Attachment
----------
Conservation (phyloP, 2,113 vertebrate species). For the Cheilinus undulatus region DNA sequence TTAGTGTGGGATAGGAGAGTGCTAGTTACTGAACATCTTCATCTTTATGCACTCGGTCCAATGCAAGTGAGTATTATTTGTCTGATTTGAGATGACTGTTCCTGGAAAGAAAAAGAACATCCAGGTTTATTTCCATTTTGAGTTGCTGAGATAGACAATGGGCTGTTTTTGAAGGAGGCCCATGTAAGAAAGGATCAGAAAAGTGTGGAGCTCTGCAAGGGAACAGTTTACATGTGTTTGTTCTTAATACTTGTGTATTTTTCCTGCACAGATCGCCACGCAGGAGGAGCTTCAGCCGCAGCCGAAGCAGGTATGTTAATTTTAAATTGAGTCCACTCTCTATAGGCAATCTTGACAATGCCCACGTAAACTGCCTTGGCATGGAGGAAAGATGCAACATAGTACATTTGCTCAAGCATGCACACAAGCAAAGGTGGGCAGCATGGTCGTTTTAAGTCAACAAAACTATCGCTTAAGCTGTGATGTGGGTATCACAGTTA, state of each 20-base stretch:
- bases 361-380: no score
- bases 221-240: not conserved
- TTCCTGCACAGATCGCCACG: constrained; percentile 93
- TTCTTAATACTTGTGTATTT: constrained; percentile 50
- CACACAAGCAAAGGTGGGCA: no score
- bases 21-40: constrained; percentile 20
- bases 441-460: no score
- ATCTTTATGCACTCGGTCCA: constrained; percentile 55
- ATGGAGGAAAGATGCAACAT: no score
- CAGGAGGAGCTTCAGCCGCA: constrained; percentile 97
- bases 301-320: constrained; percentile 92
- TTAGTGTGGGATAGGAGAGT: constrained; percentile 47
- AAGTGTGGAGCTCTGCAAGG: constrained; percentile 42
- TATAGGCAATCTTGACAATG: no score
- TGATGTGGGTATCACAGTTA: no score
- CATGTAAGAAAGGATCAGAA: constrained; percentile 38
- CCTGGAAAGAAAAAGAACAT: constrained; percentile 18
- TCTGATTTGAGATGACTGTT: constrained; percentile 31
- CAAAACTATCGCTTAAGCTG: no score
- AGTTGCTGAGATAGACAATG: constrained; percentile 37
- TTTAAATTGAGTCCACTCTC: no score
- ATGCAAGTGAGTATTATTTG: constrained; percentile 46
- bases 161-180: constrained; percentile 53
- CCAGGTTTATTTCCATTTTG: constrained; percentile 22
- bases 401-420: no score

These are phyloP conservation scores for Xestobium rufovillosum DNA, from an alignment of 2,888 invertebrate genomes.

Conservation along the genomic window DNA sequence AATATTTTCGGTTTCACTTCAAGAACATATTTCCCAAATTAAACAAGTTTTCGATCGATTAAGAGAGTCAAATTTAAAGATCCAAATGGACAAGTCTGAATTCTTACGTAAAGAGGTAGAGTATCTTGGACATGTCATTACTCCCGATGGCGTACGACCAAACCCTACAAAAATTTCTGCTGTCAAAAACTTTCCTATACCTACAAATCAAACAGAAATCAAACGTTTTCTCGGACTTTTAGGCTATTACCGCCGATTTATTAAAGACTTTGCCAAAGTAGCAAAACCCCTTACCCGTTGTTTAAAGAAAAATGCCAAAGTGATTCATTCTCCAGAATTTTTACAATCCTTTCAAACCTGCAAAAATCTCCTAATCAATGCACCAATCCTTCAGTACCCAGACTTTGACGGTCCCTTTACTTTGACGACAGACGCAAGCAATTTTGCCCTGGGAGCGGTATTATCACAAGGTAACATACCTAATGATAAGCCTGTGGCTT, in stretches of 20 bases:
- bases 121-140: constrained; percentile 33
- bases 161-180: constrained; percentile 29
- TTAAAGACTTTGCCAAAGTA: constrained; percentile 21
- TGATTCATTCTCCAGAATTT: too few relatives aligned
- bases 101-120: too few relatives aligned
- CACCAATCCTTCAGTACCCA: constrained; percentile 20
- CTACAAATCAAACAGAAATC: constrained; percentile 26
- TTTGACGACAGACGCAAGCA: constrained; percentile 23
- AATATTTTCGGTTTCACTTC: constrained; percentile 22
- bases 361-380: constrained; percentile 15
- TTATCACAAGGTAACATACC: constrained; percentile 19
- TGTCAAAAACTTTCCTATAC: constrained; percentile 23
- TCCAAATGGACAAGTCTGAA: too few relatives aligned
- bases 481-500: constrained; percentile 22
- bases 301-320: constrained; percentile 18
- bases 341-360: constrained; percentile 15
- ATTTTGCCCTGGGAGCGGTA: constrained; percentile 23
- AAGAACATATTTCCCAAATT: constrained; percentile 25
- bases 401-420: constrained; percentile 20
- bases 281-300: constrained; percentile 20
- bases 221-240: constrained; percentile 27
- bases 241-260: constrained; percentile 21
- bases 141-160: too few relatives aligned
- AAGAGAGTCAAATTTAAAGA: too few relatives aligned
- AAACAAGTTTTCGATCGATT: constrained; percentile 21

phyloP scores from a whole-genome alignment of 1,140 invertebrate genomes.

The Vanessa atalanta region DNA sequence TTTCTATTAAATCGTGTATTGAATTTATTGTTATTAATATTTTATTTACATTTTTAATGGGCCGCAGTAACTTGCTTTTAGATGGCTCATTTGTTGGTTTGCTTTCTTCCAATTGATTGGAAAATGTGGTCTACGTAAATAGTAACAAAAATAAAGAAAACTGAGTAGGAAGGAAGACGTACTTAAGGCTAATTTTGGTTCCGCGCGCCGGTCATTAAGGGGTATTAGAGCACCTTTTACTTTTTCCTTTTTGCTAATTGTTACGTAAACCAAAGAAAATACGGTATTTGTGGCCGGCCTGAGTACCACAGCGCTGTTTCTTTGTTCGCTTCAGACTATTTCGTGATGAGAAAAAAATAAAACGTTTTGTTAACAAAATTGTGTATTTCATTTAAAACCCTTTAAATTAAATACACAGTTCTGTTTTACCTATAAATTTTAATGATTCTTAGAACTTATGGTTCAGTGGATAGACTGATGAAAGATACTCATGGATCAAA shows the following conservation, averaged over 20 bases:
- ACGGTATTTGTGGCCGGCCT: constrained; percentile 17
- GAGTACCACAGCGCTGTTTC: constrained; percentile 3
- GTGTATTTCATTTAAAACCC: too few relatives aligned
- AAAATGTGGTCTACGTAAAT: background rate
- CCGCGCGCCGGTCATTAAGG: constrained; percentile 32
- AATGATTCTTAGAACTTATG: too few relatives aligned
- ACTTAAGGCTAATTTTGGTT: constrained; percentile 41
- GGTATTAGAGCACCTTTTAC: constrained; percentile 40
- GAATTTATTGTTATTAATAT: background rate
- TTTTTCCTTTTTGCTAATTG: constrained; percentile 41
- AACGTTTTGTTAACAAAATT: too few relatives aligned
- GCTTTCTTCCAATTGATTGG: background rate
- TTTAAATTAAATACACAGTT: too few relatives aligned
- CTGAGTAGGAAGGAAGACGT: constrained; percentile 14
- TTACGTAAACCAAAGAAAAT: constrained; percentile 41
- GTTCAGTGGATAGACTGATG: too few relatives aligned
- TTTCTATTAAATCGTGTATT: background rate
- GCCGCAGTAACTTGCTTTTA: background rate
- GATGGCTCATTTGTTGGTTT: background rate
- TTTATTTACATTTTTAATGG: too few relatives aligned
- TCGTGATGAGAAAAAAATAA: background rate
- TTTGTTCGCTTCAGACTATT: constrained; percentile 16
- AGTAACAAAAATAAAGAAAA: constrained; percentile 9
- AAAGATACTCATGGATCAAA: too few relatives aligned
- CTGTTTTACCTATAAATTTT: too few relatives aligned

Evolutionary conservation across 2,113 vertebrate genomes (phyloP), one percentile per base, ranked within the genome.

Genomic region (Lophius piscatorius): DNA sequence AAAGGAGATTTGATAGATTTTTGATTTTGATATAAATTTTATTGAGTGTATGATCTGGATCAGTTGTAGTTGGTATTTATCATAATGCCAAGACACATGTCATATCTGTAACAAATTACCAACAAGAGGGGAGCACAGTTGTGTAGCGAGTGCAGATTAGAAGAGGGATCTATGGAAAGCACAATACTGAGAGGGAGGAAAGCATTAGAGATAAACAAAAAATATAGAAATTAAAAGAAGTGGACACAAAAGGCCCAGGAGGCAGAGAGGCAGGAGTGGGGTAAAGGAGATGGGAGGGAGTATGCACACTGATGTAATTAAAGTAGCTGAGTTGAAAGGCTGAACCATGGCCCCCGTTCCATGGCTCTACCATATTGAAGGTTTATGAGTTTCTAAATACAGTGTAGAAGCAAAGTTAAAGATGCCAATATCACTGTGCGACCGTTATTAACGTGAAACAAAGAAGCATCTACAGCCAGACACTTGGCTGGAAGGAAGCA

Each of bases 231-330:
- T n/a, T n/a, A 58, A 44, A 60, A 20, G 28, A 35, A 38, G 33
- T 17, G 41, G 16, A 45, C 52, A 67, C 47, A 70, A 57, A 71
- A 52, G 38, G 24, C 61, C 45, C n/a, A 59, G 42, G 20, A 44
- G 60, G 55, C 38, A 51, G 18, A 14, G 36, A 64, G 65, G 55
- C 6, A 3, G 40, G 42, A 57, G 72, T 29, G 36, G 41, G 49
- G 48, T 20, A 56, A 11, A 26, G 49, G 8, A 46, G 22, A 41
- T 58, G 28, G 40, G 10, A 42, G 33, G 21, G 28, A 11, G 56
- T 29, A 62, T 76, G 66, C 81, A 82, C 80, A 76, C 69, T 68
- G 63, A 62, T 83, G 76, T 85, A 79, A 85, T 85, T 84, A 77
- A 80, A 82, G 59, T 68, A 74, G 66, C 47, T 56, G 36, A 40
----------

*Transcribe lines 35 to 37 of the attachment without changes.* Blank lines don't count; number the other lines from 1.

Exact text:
- CTACAAATCAAACAGAAATC: constrained; percentile 26
- TTTGACGACAGACGCAAGCA: constrained; percentile 23
- AATATTTTCGGTTTCACTTC: constrained; percentile 22